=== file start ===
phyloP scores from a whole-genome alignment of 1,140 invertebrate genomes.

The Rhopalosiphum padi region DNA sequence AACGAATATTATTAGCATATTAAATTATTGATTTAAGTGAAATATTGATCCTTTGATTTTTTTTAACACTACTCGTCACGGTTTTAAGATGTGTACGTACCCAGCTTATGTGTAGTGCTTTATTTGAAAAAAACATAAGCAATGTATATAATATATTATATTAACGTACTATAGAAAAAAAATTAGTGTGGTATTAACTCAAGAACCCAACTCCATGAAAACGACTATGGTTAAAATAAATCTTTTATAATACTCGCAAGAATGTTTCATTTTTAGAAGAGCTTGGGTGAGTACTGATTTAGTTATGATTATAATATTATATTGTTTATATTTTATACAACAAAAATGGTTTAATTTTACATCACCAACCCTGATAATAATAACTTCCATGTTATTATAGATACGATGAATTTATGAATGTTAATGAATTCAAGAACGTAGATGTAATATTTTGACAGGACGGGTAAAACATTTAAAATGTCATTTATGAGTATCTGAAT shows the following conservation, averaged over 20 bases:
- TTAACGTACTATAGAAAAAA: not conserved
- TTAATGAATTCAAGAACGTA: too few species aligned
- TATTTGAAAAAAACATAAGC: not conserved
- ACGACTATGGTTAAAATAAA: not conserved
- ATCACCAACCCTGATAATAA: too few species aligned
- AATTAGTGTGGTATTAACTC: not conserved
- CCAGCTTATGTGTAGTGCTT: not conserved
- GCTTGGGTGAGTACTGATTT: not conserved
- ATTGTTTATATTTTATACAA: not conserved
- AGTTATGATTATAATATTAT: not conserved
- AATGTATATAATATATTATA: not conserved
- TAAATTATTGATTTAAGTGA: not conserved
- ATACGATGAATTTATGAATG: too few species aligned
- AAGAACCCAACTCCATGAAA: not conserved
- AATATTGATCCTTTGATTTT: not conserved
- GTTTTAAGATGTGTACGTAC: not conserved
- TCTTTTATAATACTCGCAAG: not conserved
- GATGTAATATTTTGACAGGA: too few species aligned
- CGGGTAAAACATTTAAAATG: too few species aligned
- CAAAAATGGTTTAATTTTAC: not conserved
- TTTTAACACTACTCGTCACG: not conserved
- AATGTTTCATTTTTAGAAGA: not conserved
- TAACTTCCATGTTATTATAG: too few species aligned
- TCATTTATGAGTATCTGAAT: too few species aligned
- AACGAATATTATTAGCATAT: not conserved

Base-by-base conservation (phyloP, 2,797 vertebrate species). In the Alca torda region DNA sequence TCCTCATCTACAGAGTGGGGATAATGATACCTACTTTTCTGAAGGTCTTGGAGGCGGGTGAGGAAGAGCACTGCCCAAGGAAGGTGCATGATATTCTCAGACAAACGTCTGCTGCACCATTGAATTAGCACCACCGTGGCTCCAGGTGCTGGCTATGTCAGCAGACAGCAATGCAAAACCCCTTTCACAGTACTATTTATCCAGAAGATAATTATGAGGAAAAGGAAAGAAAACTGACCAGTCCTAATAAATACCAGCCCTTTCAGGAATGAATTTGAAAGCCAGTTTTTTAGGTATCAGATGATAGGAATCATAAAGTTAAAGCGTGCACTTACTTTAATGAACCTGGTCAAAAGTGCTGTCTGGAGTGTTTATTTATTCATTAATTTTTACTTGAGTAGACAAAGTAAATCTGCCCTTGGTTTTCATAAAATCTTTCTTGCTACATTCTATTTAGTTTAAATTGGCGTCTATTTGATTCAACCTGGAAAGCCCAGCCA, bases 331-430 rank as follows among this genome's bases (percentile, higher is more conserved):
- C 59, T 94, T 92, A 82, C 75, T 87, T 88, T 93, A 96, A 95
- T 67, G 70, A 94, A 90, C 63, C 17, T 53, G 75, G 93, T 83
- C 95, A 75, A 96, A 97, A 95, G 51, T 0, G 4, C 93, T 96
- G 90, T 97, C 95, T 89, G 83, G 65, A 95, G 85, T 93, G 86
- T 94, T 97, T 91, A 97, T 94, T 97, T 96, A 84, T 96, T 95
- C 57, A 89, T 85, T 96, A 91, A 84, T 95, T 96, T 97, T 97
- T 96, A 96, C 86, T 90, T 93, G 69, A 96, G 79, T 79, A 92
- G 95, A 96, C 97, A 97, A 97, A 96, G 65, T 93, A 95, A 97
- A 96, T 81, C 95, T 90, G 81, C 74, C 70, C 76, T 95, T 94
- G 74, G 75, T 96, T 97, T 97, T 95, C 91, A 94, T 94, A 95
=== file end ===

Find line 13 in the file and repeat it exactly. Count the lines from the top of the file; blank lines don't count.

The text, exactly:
- AATGTATATAATATATTATA: not conserved